This definition, in my view, should be updated in the light of current circumstances.  Today, states don’t need to directly control the means of production to control every aspect of the lives of individuals.  With tools such as printing money, debt, subsidies, controlling the interest rate, price controls and regulations to correct the so-called market failures, they can control the lives and fates of millions of individuals.  This is how we come to the point where, by using different names or guises, a good deal of the generally accepted political offers in most Western countries are collectivist variants, whether they proclaim to be openly communist, fascist, Nazis, socialists, social Democrats, socialists, Democrat Christians or Christian Democrats, neo-Keynesians, progressive, populists, nationalists or globalists.

At bottom, there are no major differences.  They all say that the state should steer all aspects of the lives of individuals.  They all defend a model contrary to that one which led humanity to the most spectacular progress in its history.  We have come here today to invite the rest of the countries in the Western world to get back on the path of prosperity, economic freedom, limited government and unlimited respect for private property—essential elements for economic growth. And the impoverishment produced by collectivism is no fantasy, nor is it an inescapable fate.

But it’s a reality that we Argentines know very well.  We have lived through this, we have been through this because as I said earlier, ever since we decided to abandon the model of freedom that had made us rich, we have been caught up in a downward spiral as part of which we are poorer and poorer, day by day.  So, this is something we have lived through and we are here to warn you about what can happen if the countries in the Western world that became rich through the model of freedom stay on this path of servitude.  The case of Argentina is an empirical demonstration that no matter how rich you may be or how much you may have in terms of natural resources or how skilled your population may be or educated or how many bars of gold you may have in the central bank, if measures are adopted that hinder the free functioning of markets, free competition, free price systems, if you hinder trade, if you attack private property, the only possible fate is poverty.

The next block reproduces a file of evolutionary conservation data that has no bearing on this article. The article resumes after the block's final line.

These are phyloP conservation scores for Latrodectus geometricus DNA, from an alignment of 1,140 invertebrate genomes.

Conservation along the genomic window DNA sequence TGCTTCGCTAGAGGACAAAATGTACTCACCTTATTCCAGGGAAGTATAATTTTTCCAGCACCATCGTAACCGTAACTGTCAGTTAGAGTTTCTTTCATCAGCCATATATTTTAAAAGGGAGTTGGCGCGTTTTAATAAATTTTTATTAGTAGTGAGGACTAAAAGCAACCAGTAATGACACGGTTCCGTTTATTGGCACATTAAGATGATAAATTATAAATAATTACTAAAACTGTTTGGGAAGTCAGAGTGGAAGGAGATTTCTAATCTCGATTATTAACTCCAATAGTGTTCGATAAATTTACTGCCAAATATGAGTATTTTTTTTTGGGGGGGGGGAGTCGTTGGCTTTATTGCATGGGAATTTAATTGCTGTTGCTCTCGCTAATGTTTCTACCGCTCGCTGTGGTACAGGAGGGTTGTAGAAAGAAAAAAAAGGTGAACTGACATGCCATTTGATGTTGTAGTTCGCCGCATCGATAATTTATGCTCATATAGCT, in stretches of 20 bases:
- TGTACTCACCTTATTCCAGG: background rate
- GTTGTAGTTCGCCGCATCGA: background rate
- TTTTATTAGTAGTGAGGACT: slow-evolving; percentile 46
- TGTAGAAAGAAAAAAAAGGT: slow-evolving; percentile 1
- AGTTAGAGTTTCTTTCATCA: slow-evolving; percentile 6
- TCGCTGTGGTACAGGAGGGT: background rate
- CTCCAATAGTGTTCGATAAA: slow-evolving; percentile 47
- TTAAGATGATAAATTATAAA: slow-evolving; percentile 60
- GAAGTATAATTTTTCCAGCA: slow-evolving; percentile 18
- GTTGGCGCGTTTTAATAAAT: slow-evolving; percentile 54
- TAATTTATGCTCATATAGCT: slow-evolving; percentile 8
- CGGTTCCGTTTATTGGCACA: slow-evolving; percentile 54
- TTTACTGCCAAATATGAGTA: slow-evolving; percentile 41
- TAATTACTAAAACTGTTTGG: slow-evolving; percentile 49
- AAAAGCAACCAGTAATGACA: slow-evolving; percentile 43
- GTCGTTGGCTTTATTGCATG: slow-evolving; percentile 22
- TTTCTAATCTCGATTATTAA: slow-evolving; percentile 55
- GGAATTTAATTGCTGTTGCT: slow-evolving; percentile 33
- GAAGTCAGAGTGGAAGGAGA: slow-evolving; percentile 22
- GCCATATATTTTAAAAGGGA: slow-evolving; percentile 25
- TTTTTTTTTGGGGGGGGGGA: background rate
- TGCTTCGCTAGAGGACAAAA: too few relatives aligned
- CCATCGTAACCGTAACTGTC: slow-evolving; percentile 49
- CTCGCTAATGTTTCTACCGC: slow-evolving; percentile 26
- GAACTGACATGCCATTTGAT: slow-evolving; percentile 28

Therefore, in conclusion, I would like to leave a message for all businesspeople here and for those who are not here in person, but are following from around the world.  Do not be intimidated, either by the political caste or by parasites who live off the state.  Do not surrender to a political class that only wants to stay in power and retain its privileges.  You are social benefactors.  You’re heroes.  You’re the creators of the most extraordinary period of prosperity we’ve ever seen.  Let no one tell you that your ambition is immoral.  If you make money, it’s because you offer a better product at a better price, thereby contributing to general well-being. Do not surrender to the advance of the state.  The state is not the solution.  The state is the problem itself.  You are the true protagonists of this story and rest assured that as from today, Argentina is your staunch unconditional ally.  Thank you very much and long live freedom, damn it.